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Doing what’s right is tough decision, but it’s got to be made E-mail
Friday, 06 September 2013 11:53


By L&T Managing Editor Larry Phillips

The rupture among our political parties and the citizenry over whether to bomb Syria is a natural concern for everyone. Having recently experienced the horrors of seeing a human burned to death, war is very scary – any kind of war.

Most Americans don’t want our soldiers put in harm’s way, but what about the people where those cruise missiles will land in Damascus and other villages?

On the other hand, having your skin eaten off your body or your lungs paralyzed from sarin gas is as unpleasant as dying in fire. And that’s what will happen to more and more Syrians should Bashar al Assad remain in power.

I lean toward the groups that believe America must show it will stand and fight for what’s good, even if it means using bombs to stop more senseless killings by a mad man.

Trying to deal with someone like Assad (or Saddam or Kadafi) with diplomacy reminds me of an old western movie: The settlers are surrounded by Comanches and the good reverend decides to walk out to the whooping natives with only his Bible and show the Indians he means them no harm.

You guessed it – several arrows in the chest. Fortunately, the barbaric wagon master lowers his rifle and drops two of the perpetrators in their moccasins. And it was fighting back with deadly force that saved the rest of the settlers.

The problems of attacking Syria now have now grown exponentially – Assad has had plenty of time to disburse his caches of chemical weapons, split his troops up and maneuver tanks and cannons. Some reports have already came in that he’s setting up missile launchers in school yards and on hospital grounds. His willingness to sacrifice innocent women and children proves he needs to be stopped, permanently.

Another development is Russia’s obstinance, and it should not be surprising at all. Putin is actually siding with Assad and threatening us if we attack Syria. He says he’ll send in Russian missiles to protect Assad.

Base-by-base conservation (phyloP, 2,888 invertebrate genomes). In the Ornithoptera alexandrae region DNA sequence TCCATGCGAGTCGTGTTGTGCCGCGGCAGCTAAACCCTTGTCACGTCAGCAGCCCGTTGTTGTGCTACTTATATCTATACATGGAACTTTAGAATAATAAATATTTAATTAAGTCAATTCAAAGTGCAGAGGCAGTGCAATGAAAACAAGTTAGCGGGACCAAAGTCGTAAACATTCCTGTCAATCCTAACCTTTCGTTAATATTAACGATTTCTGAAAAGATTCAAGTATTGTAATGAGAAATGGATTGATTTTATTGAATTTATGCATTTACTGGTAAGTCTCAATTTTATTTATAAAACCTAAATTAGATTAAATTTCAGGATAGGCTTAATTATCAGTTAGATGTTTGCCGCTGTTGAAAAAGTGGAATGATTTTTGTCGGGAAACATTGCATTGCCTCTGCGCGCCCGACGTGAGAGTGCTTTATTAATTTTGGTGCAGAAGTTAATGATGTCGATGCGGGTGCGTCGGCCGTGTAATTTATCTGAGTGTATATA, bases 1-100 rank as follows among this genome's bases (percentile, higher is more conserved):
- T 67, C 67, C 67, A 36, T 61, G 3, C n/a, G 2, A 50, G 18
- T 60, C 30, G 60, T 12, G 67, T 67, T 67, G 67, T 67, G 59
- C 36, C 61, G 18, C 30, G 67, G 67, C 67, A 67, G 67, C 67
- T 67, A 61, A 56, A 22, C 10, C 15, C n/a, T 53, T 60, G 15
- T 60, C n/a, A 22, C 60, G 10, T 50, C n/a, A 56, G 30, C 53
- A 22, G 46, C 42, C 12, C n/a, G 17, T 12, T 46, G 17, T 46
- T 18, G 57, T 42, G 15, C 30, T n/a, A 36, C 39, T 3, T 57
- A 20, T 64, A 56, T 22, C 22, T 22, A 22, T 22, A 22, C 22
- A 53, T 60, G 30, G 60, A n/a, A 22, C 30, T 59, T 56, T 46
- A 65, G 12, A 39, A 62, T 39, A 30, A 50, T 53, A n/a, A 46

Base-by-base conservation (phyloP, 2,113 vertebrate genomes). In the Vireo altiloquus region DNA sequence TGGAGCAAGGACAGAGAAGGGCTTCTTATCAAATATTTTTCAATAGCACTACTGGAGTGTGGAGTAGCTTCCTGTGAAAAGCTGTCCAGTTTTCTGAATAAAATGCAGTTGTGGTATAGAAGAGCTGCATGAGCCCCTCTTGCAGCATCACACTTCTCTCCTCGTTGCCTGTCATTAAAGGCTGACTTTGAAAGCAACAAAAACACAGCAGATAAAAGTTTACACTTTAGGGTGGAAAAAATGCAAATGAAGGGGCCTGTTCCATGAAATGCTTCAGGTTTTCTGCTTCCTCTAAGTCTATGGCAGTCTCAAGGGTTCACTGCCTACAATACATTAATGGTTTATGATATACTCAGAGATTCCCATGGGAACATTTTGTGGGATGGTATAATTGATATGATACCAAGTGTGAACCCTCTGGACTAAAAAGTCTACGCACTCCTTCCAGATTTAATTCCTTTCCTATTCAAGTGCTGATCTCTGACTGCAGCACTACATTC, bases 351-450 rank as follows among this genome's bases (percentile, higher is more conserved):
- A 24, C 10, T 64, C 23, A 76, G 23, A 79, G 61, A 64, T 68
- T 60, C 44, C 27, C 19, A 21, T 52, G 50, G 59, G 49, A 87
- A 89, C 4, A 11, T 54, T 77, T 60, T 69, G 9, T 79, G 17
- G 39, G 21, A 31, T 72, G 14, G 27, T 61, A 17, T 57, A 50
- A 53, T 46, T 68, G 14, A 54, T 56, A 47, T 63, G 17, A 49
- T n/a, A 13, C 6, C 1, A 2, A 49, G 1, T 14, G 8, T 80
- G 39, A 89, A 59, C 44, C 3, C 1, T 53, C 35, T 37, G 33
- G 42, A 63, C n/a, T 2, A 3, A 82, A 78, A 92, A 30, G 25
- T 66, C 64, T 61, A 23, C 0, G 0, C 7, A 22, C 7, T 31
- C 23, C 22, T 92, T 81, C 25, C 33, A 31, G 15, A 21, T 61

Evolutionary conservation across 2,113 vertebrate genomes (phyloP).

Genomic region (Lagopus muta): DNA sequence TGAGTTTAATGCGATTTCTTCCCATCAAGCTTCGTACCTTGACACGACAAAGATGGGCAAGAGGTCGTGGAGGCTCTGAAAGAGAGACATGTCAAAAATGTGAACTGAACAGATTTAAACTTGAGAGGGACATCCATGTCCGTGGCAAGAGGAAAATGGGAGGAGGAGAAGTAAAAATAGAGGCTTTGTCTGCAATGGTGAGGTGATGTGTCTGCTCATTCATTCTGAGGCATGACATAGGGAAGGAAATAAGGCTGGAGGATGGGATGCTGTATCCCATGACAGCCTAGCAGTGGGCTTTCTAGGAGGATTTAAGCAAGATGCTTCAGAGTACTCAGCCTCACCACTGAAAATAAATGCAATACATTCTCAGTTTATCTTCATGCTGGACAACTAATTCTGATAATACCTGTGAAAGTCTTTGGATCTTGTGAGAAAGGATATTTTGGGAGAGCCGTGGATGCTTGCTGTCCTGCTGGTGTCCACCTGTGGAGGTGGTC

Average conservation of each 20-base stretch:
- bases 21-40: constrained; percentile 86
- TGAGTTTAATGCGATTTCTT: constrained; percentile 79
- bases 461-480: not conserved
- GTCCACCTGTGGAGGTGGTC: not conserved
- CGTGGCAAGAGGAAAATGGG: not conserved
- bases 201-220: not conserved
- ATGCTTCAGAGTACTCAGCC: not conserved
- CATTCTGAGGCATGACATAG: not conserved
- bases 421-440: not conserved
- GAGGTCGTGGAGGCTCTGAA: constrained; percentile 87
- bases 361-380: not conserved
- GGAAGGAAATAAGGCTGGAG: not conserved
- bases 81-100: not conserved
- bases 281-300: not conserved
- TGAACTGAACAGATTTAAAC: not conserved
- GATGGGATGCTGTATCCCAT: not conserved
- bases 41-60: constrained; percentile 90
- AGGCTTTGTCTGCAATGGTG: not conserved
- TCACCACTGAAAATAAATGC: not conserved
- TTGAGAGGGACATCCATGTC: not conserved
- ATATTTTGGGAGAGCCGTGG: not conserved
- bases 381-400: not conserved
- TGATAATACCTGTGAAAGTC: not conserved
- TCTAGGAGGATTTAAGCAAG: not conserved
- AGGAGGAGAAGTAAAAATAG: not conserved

Why we continue to put a “smiley face” on our relationship with that murderous thug is beyond me. If anything good can come from this mess is that the American people will wake up and see just what kind of dictator Putin is, that will be worth it.

Apparently, it doesn’t bother Putin to watch videos of small children foaming at the mouth and writhing in agony as they die on camera from sarin gas.

He’s as bad as Assad, and we better be ready to fight anyone that thinks that kind of behavior is acceptable in a civilized world.

I still think President Obama dropped the ball on this some months ago, and especially as soon as the reports came in on deaths from chemical warfare.

I can’t help but believe Ronald Reagan would have broke into the nightly television shows and told us, “About an hour ago, I ordered extensive attacks on Assad and his military throughout Syria.”

I can’t see any other president – well maybe the peanut farmer –  not doing the same. Why we’ve waited, and waited, and waited is confusing to say the least.

But, I’ll bet Assad and Putin have a good laugh about it.

It’s put us in a tight spot and Obama is naturally passing the buck to Congress. But I hope we go after Assad, regardless. I’m also tired of legislators saying. “Why do we have to be the world’s police?”

Maybe if they had read and studied the Declaration of Independence, they would have a clue.

“We hold these truths to be self-evident, that all men are created equal, that they are endowed by their Creator with certain unalienable Rights, that among these are Life, Liberty and the pursuit of Happiness.”

That goes for the innocents in Syria, too.


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